4. The Funding Fee is Higher for Subsequent Use

VA loans come with an upfront charge, known as the VA funding fee. Note: The VA Loan funding fee is waived for qualifying veterans, including those with a service-connected disability rating.

The VA Loan funding fee is collected by the Veterans Administration to insure loans made under the program.

For example, if a VA borrower defaults on their mortgage, the VA will reimburse the lender for a certain percentage of the loan if the foreclosure sale of the property is insufficient to pay off the entire balance.

One of the disadvantages with the VA funding fee is that it’s higher for subsequent use.

The increased fee looks like this:

  • No Down Payment: 2.30% for the first use, 3.60% for subsequent use.
  • 5% Down: 1.65% for the first use, 1.65% for subsequent use.

To translate those percentages into dollar figures, a first-time use of the VA loan for $200,000 will result in a VA funding fee of $4,600. A subsequent use on the same loan amount will be $7,200.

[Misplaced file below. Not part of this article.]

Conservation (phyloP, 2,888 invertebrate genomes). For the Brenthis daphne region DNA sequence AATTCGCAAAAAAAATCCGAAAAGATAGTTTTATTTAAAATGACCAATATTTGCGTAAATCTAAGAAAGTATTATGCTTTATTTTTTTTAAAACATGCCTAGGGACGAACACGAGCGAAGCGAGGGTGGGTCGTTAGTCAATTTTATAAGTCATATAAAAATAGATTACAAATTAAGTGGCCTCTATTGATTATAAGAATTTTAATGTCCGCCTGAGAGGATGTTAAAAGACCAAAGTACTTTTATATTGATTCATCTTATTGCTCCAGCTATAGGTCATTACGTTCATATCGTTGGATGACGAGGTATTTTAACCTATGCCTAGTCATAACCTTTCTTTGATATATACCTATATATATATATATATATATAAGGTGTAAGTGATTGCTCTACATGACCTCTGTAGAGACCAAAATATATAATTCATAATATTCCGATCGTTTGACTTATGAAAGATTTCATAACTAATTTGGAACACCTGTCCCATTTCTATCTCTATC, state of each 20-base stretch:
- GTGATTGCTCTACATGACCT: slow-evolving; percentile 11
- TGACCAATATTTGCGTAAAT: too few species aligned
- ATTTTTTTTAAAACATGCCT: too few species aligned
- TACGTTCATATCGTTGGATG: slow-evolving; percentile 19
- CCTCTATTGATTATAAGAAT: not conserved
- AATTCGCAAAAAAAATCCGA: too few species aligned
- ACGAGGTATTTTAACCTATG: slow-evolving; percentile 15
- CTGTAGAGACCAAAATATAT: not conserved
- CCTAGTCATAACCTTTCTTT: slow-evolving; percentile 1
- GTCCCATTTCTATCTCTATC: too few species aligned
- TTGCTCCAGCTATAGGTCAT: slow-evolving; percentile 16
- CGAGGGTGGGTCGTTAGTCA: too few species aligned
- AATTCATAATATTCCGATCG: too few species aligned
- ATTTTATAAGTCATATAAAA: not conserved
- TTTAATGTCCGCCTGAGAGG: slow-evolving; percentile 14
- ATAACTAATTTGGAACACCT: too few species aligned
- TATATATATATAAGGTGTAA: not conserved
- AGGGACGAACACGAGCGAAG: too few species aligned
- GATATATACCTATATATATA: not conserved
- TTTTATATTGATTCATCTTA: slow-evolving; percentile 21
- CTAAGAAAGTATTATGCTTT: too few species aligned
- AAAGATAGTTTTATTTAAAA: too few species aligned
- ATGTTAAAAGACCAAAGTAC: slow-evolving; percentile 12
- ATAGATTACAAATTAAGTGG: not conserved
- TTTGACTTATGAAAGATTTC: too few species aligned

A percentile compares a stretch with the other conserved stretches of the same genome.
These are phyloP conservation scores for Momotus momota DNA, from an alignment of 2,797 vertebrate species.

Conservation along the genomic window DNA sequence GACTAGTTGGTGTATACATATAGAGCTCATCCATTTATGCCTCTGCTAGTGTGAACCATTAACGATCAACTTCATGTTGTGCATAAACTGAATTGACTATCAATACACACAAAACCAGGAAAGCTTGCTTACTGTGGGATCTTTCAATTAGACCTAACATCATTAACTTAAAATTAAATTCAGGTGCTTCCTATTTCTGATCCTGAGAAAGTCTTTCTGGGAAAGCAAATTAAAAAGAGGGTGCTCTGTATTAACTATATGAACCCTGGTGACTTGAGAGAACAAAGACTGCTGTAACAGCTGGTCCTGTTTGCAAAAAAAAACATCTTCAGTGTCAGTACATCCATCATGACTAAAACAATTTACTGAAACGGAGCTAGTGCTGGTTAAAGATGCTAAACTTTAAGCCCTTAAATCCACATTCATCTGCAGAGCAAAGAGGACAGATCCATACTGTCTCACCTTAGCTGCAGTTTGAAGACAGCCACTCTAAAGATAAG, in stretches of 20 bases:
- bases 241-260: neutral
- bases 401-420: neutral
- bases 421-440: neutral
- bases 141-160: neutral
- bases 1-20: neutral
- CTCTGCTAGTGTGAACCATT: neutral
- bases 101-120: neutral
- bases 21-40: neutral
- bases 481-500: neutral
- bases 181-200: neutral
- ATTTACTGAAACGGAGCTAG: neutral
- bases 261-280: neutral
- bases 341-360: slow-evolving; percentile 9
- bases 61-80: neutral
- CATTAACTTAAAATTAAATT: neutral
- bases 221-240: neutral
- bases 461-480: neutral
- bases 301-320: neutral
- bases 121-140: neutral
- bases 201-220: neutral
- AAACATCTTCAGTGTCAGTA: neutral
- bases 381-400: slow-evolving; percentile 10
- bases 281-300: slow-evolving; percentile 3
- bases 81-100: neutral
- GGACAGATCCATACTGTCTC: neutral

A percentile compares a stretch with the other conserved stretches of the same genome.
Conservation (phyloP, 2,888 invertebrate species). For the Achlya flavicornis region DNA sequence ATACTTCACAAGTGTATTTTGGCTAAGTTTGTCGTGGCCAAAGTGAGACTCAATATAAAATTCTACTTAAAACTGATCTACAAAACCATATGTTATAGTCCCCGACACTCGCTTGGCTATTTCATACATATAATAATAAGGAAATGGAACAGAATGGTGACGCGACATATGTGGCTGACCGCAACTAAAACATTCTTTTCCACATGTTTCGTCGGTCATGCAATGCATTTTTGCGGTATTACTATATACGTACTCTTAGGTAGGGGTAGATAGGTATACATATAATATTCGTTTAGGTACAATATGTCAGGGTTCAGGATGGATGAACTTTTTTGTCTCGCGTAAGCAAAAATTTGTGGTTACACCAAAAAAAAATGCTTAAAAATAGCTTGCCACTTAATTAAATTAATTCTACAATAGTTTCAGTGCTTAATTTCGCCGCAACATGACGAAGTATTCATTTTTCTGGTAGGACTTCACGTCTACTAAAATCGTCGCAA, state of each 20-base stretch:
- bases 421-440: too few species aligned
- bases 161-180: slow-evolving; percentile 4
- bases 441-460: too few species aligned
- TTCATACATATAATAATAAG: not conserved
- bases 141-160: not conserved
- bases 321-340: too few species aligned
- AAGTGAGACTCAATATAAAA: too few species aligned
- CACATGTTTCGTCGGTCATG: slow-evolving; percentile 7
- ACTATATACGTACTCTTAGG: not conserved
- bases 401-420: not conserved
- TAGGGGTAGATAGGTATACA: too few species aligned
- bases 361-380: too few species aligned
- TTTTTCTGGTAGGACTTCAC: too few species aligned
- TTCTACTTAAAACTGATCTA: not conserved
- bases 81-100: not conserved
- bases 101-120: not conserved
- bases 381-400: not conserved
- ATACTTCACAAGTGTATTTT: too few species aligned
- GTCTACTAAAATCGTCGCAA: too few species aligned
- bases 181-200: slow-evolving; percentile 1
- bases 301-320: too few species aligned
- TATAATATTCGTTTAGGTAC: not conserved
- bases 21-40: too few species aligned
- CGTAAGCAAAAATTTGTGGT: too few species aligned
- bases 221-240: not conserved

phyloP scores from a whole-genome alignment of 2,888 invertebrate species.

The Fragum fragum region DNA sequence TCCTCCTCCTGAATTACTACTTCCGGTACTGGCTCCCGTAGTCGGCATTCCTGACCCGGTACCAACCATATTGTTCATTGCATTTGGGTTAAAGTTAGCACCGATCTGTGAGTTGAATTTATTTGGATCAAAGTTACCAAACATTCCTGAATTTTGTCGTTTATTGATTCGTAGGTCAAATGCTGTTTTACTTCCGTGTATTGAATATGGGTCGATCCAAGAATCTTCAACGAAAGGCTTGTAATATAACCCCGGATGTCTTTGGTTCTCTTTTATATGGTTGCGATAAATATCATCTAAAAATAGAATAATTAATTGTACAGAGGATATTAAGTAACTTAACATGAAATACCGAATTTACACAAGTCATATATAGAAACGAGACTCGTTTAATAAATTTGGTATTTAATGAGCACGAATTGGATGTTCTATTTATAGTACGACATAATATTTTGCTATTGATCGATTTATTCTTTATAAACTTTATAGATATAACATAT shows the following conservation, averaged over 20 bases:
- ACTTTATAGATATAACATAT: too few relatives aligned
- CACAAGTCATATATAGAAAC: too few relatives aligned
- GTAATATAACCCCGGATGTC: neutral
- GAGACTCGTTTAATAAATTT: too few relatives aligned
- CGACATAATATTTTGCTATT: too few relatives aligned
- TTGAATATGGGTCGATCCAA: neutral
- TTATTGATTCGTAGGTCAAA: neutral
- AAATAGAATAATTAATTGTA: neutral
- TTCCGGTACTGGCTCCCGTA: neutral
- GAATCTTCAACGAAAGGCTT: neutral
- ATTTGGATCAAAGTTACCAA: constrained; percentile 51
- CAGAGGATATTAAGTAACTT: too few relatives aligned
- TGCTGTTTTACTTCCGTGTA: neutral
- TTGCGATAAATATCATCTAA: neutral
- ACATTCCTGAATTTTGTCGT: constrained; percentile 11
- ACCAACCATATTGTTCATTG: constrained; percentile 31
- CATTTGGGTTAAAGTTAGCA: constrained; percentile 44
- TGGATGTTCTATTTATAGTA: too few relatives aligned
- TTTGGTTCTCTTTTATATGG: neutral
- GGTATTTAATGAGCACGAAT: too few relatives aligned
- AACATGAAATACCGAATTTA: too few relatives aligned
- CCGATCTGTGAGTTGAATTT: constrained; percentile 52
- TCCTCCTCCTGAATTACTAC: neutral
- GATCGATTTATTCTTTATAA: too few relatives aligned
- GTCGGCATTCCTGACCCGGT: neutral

In most cases, the funding fee is added to the loan amount. On the first use, the loan amount including the funding fee will be $204,600. But upon subsequent use, the loan amount will be $207,200.

If you’re paying a 4% interest rate on your mortgage, the monthly payment on a first use loan amount of $204,600 will be $977 (before taxes and insurance).

A 4% rate on your mortgage for a subsequent use loan amount of $207,200 will be $989. That’s only $12 more per month, but it adds up to $4,320 over the 30-year term of the loan.

That said, the VA waives the funding fee altogether for some veterans, including those receiving VA disability benefits.

5. Not All Lenders Offer – or Understand – VA Loans

There are hundreds of mortgage lenders across the country, but not all offer VA loans. This is often true of banks, but also of many online lenders. The relatively limited number of VA lenders has the potential to narrow your options for funding sources.